Some hospitals have rules requiring that a patient be told right away if something happened that shouldn’t have and, to the best of the institution’s knowledge, why. Typically, those rules stipulate that if the hospital finds that it erred, the necessary follow-up care is free. Hospitals may not have an obvious financial interest in admitting guilt, though research suggests that patients are less likely to sue when hospitals are transparent about medical mishaps.

“If the [need for further] care was preventable, we’re waiving bills,” said David Mayer, vice president of quality and safety for MedStar Health, which operates 10 hospitals in the Baltimore/Washington area.

Virginia’s Inova Health System has a similar policy, said spokeswoman Tracy Connell.

Most hospitals don’t have such rules, said Julia Hallisy, a patient safety advocate from California. That may change: A number of professional and safety groups are urging more hospitals to adopt them. Supporters include the American College of Obstetricians and Gynecologists, the American Medical Association, Leapfrog, the National Quality Forum and the Joint Commission, which accredits many health-care organizations. The federal Agency for Healthcare Research and Quality is also on board.

But even when they tell patients that something went wrong, hospitals may say it was unavoidable. Then, patients often pay for the consequences, directly or through their insurance.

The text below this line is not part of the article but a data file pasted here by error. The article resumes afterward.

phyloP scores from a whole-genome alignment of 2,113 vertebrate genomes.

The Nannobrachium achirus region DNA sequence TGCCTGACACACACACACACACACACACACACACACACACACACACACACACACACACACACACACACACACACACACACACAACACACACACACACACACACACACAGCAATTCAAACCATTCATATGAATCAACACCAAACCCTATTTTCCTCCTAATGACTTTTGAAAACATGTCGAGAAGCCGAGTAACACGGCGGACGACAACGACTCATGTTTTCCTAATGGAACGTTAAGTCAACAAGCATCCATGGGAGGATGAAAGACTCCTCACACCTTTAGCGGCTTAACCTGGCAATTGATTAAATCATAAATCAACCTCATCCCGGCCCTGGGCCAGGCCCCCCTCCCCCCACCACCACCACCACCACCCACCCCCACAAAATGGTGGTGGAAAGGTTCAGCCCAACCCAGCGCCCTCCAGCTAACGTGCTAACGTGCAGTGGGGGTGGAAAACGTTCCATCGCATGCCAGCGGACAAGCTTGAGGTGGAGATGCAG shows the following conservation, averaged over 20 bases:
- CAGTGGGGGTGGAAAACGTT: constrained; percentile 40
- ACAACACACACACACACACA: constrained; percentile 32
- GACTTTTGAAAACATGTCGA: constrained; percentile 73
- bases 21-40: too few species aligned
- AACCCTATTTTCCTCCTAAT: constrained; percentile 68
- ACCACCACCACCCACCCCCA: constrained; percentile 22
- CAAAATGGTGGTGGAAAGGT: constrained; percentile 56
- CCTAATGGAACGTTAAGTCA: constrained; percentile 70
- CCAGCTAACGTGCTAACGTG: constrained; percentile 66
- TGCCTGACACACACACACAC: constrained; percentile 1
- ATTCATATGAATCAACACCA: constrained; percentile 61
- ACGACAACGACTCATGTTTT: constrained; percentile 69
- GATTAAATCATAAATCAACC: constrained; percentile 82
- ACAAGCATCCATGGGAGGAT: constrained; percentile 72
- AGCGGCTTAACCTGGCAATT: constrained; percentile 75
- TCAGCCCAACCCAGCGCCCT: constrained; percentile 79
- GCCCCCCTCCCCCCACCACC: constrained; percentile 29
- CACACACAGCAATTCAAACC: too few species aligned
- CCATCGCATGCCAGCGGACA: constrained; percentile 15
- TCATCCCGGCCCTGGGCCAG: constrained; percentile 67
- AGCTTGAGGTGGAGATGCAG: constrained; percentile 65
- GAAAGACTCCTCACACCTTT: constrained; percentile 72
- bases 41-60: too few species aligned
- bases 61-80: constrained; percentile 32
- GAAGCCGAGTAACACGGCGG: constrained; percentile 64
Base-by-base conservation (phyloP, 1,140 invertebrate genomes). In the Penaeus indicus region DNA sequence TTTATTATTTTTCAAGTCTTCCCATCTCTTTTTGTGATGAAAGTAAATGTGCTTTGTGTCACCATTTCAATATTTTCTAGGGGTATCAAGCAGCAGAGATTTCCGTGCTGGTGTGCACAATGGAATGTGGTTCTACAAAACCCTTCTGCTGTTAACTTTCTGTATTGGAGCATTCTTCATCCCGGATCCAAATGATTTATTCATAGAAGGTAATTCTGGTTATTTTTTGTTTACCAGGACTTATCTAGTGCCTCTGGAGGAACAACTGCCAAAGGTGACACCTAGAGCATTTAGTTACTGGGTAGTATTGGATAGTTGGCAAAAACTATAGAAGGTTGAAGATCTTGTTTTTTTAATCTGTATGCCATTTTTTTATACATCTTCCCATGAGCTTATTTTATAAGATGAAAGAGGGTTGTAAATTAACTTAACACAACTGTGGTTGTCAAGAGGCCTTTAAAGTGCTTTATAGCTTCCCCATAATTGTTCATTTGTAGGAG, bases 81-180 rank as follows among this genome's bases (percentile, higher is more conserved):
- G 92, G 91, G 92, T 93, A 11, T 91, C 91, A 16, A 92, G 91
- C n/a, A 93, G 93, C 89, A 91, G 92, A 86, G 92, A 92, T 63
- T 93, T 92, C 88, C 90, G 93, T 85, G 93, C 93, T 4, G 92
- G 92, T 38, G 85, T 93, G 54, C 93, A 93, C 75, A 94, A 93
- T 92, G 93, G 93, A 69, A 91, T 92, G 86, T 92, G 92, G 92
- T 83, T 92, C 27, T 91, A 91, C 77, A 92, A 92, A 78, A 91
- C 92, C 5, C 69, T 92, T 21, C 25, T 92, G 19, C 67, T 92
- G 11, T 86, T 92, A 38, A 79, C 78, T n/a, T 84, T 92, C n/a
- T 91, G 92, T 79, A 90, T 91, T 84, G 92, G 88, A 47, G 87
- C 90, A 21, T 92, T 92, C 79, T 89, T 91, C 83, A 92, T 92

Determining error can be straightforward, Mayer said, in such instances as misdiagnosis or operating on the patient’s left leg when his problem was with his right leg.

Other times, providers follow correct procedures but things go wrong. Then, hospitals can deny culpability. “Some things happen, and it’s hard to tell if it could truly have been avoided,” Binder said.

If hospitals don’t agree to pay for unexpected care, employers might push them to do so because absorbing such costs might eat into the firm’s profits.

On average, a privately insured patient cost about $39,000 more — $56,000 vs. $17,000 — in hospital bills when surgery led to complications than when it did not, according to a 2013 study in the Journal of the American Medical Association.

People with employer-based insurance — 147 million Americans this year — who have experienced complications or otherwise gotten worse while in the hospital should contact their benefits offices, especially if they can show hospital error, Binder said.

If that doesn’t pan out, insurance plans may step in.

When insurers add hospitals to their networks, they sometimes stipulate how to handle certain errors. For some mistakes, the hospital may provide necessary follow-up care for free, part of a “bundled payment,” said Clare Krusing, a spokeswoman for America’s Health Insurance Plans, a trade group. For that to apply, complications must clearly stem from bad treatment.

In other situations, patients can complain through the insurer, which should work with the hospital to determine who’s responsible.

Patients, Krusing said, shouldn’t pay for what’s out of their control.

And if the hospital doesn’t provide financial assistance, insurance should cover these unexpected expenses once the patient has met his or her deductible.

“Patients don’t normally think about these issues — and who would? They don’t think of any of these issues until they’re right in the middle of it,” patient safety advocate Hallisy said. “At that moment, they’re completely shocked and overwhelmed to think that this is how this works.”

This article was produced by Kaiser Health News, an editorially independent program of the Kaiser Family Foundation.